Women with hijab found to face bias in Egypt
Fab abs, Nicole Kidman. But this frantic effort to look half your age is frankly demeaning
Free uni degrees for Victorian nurses and midwives to boost staffing across health system
Why very smart people are happiest alone
Charlbi Dean: Tributes to film and TV ‘star-in-the-making’ after death at 32
Passion, humour, history
Eighth century pagan temple to Old Norse gods unearthed in Norway
A Young Japanese Photographer’s View of Harlem in the Nineties
Quentin Tarantino Finally Responds to Once Upon a Time in Hollywood’s Bruce Lee Controversy
Let me know what jumped out at you? Or share with me what you’re reading? I love that!
Three environment resources to help navigate this challenging territory. 1. Knowledge, constantly updating. 2. Individual action and awareness, so we do our part. 3. Resources for those struggling with eco-anxiety. Please share with your community.
Uncommon Courage: an invitation
Uncommon Courage is an invitation to be your courageous best self every day. It’s also an antidote to the overwhelm, fear, and rage rolling around the world. But it’s more than a book; it’s an invitation to join an inclusive community that wants to better understand humanities challenges – both global and personal – in order to take courageous action and create a better world for everyone. If Covid19 has given us the time and space to reflect, Uncommon Courage gives us the nudge we need to create lasting change.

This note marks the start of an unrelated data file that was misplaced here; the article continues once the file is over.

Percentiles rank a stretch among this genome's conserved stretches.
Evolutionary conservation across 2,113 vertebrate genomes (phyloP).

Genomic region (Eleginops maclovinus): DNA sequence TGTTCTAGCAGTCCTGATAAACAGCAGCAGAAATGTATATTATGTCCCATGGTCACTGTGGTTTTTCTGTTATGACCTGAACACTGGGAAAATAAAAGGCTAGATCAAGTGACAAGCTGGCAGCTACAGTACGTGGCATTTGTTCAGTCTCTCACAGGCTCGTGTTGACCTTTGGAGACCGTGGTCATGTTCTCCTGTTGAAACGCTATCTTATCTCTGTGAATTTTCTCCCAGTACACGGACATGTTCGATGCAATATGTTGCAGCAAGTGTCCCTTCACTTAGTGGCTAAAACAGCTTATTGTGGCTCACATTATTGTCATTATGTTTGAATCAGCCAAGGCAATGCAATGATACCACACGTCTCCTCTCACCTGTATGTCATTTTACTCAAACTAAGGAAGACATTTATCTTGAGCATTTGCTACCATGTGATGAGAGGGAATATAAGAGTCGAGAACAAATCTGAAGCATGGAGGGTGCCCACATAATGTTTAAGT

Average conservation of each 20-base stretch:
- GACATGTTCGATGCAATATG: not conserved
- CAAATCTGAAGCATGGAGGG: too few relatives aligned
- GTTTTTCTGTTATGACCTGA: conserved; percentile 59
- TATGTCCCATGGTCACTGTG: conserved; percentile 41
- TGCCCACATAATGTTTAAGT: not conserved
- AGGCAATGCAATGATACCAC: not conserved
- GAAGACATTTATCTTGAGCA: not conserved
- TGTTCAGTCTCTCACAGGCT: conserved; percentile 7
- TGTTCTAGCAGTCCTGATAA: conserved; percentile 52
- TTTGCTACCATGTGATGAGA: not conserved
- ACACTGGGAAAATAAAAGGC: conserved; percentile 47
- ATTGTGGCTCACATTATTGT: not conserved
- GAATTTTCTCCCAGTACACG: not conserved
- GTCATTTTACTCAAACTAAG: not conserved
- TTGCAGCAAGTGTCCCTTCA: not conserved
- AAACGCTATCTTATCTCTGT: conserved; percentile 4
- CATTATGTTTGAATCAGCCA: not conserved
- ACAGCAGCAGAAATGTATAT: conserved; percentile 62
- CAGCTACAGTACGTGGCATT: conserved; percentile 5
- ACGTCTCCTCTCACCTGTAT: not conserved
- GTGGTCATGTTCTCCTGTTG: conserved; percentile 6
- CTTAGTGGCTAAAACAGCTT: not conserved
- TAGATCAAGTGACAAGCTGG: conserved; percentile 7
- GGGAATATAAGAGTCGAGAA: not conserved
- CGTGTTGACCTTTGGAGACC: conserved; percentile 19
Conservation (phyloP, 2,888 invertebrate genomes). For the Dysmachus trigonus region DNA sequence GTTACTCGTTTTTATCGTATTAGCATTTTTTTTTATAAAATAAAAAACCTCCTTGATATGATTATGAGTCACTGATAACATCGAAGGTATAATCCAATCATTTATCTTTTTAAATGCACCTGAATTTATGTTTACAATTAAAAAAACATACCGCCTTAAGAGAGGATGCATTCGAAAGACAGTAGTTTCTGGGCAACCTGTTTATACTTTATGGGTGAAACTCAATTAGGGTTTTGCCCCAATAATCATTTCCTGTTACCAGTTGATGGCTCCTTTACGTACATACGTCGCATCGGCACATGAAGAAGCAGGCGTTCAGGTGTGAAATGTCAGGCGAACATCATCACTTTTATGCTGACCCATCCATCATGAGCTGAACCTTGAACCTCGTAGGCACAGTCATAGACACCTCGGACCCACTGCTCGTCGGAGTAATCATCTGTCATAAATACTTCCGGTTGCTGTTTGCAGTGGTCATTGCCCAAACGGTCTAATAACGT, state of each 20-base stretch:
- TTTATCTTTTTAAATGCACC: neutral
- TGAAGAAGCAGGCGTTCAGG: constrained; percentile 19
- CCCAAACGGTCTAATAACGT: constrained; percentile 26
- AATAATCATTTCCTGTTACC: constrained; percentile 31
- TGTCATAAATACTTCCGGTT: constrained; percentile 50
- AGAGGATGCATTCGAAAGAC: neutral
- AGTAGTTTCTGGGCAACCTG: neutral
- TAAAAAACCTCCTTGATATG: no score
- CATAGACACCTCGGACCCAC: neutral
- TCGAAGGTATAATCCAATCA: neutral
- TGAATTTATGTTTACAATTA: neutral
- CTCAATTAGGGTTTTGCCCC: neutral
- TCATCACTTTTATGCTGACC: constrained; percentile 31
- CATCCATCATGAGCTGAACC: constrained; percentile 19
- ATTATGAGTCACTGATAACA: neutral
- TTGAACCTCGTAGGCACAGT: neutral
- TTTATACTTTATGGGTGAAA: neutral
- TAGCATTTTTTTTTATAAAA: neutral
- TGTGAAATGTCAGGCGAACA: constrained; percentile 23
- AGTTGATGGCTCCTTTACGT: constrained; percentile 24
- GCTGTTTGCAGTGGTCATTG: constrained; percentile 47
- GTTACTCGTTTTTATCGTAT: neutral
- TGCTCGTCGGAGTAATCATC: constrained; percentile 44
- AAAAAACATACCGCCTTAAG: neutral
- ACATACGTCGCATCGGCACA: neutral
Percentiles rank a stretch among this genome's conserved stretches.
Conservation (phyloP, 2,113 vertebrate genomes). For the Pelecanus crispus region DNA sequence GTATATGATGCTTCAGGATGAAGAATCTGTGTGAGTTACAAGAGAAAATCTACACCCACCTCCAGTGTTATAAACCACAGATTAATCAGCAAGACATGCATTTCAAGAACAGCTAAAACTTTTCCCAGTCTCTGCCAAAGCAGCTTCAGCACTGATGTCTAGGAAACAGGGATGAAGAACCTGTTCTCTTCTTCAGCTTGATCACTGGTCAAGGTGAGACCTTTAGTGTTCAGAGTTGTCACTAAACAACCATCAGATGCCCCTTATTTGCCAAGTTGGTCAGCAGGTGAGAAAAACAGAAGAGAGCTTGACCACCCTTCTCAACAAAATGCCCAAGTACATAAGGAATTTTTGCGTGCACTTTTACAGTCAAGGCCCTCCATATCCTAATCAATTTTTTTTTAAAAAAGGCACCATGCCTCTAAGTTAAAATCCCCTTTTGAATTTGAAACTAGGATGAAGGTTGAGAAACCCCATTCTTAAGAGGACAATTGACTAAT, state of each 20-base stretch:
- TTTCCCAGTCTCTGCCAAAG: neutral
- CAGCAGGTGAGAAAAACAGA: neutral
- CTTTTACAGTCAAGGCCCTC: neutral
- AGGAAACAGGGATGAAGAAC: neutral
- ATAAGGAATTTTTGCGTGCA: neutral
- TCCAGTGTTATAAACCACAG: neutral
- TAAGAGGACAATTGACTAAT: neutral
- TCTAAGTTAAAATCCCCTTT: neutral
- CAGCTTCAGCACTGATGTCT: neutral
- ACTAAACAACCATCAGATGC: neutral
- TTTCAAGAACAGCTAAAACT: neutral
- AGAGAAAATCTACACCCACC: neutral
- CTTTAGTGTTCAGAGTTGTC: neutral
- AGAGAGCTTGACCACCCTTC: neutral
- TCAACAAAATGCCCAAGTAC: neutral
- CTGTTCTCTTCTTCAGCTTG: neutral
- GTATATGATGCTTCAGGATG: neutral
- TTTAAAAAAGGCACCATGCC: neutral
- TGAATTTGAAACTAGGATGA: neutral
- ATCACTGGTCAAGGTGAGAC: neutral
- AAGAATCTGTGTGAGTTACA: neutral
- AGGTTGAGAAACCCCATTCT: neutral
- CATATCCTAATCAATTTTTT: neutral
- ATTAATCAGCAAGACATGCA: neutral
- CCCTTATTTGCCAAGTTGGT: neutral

You can buy it on Amazon, Apple Books, Barnes & Noble, Book Depository, Booktopia, Smashwords, Kobo, Gardners, Odilo, Indie Bound, BookShop by BookTrib and Scribd.
Better yet, order it from your local bookstore, so you can #SupportLocal.
You can read the reviews, including a new five-star review on Book Commentary, another five-star review on ReaderViews, a review on BookTrib, and three more on Booklife, another on Book Commentary and Blue Ink Reviews. I’m also collating reviews on my Website too. Have a look and grateful to everyone who has written or recorded one.
Come and join the conversation in my new Facebook Group Uncommon Courage.
Uncommon Courage, the podcast – Apple, Spotify and everywhere podcasts are published.
The Know Show
Check out The Know Show. It’s a fortnightly wrap up of the news!
18 Steps to an All-Star LinkedIn Profile (2022 edition)
Listed by Book Authority in the 100 Best LinkedIn Books of All Time and 22 Best New LinkedIn eBooks To Read In 2021 and 2022 categories. Grab it today if you want to take your professional presence to the next level! When it comes to LinkedIn, it really is time to ask — can you really afford not to have this book in the hands of every employee?